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Skill-Building: Extraction

Guidelines, articles and resources on the topic of extraction.

February 04, 2013
Category: in Skill-Building: Extraction
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Originally invented in 1941, the Chemex is a classic in the world of brewing devices.  With its hourglass shape and classy wood collar and tie, it’s simple and attractive.  It’s also all-American, made by a family-owned business in western Massachusetts.   But does handsome and timeless translate into a good brew?  I decided to check it out using our Chemex guide. The Process Fill your kettle three-quarters full with boiling water. Weigh and grind the coffee: I used 16 grams for 8 oz. of water and ground it on the “drip setting” Set up and rinse the filter:  One of the most unique parts about the Chemex is the extra-thick filters.  This allows the water to flow through slowly, making it hard...
Tagged in: brewing
The Taste of Paper Filters Here at Crop to Cup Brooklyn we were so bummed that we couldn't attend MANE Conference 2012, we decided to hold our own!  To do that we kicked out our cafe customers for the day (sorry) and held our own internal staff training,  quality competitions (barista Maya B. won all), tastings, lectures, etc.  For some unknown reason Dan decided to call the event Timecop 2012, even finding a photo of me (Taylor) giving a look similar to Jean Claude Van-Damme on the '94 hit's VHS sleeve.  Coincidentally, my "name" in high school French class was Jean-Claude for a year. Anyway, what I wanted to post about was our PAPER TASTING.   No coffee, just paper and water.  It's a good test to...
Think of an Italian café. The waiter brings you a small, white, porcelain cup stained by a rich espresso crema. You sip it and - smack - it hits you, right on the roof of your mouth. Bitterness. It overrides the subtleties of the shot and leaves an aftertaste not worth remembering. Yet bitterness is an often desirable aspect of the drink. Did you know that there are two different types of coffee beans? Arabica, which is generally smooth and clean, and Robusta, which can have a more bitter mouthfeel. Robusta is often added to espresso blends to help form a nice crema, or frothy head, to the espresso. It also lends its potent bitterness, which helps many espressos to stand...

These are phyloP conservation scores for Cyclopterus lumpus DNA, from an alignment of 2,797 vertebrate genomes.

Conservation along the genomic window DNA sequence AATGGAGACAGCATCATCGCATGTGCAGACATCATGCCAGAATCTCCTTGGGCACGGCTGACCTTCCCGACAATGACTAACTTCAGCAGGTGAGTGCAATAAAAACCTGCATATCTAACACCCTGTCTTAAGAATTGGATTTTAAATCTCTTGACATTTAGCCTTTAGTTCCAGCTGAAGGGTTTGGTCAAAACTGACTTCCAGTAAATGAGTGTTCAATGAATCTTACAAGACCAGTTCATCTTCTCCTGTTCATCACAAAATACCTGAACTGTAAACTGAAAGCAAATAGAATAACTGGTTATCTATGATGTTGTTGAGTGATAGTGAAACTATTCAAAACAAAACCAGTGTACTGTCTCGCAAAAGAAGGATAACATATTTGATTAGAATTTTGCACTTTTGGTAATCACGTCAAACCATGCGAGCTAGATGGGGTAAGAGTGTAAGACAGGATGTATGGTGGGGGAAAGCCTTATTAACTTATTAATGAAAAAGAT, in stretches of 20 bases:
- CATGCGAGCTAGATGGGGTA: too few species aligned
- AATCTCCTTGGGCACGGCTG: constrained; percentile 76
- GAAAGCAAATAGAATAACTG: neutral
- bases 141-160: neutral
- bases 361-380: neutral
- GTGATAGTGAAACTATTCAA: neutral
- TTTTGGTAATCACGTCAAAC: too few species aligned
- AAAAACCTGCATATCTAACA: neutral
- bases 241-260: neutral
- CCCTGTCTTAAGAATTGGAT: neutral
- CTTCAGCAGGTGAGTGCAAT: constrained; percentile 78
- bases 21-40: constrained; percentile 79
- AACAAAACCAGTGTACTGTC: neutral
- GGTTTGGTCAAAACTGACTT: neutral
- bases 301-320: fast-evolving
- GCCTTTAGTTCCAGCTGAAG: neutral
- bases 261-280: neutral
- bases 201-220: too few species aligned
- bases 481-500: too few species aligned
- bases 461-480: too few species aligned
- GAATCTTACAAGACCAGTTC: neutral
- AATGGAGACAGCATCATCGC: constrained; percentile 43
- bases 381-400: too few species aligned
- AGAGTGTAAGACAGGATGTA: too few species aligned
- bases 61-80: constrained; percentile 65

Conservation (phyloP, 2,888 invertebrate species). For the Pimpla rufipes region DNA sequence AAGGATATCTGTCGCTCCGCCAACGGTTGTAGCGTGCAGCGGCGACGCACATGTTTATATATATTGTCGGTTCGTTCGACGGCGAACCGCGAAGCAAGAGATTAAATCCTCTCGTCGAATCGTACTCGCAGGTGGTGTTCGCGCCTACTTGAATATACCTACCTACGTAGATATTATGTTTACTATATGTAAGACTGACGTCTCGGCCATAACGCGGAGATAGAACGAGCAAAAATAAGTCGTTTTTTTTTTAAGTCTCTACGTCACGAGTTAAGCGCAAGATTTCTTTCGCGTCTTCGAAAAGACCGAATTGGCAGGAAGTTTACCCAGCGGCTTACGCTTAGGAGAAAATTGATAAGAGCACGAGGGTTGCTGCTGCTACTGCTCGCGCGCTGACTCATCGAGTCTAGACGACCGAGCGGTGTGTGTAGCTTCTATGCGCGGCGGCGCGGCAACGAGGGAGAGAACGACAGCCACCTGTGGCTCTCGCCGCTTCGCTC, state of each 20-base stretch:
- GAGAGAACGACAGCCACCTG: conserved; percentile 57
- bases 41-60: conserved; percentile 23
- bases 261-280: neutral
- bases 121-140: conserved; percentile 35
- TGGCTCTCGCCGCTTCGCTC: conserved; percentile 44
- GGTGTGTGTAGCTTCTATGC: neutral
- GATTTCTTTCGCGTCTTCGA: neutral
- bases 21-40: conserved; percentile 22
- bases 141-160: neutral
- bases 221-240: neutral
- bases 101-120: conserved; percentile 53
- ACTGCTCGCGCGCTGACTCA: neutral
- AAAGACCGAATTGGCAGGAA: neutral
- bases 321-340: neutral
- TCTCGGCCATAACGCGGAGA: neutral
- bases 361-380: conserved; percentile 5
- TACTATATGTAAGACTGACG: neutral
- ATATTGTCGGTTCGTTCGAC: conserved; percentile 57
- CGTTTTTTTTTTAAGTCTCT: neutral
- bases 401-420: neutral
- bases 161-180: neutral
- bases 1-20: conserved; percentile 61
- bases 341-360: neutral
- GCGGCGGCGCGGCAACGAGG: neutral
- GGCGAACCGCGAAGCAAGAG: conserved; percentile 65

Tagged in: bitter coffee espresso

June 08, 2009
Category: in Skill-Building: Extraction
Coffee Tip of the Week: How ground is too ground? Coffee Grinding Guide, and Mastering the Blade Grinder Although we recommend a conical burr grinder over a whirly-blade grinder because of the burrs' ability to produce a much more consistent grind, know that blade grinders are usually less expensive and can still produce a quality grind if you follow a few simple tricks. For all types of grinds (coarse, medium, fine, etc), if using a blade grinder, we recommend grinding in short bursts of about 2 to 3 seconds each. Holding the lid firmly in place, shake the grinder a few times during the process to make sure beans grind evenly. The Course Grind is intended for use with press pots,...
Did you dig the Coffee Roasting tips in our bi-weekly newsletter "How to get the Best Brew for your Bean"? Well, here are the additional tips we promised! 1.      Get good beans, the coffee can only be as good as the beans that go into it. Don't settle for bargain brands - your stomach will thank you. 2.      Use cold, filtered water (any type of consumer-level filter is great). If you don't filter it, at least use clean water; coffee is only as good as the water you use. Do not use distilled water - only filtered, bottled, or spring water. 3.      Remove the used coffee and the filter immediately after brewing; if not, then the filter will continue to drip...
Tagged in: beans coffee crop to cup
1. For a stronger, more full flavor, open the top of your drip machine and give the grounds a good stir. This will help release the full body of the roast. 2. If you use paper filters, wet the filter slightly before adding the grounds. This will help to make sure that the water flows through the entire filter easily, covering all the coffee grounds. 3. Get good beans, the coffee can only be as good as the beans that go into it. Don't settle for bargain brands - your stomach will thank you. 4. Use cold, filtered water (any type of consumer-level filter is great). If you don't filter it, at least use clean water; coffee is only as good...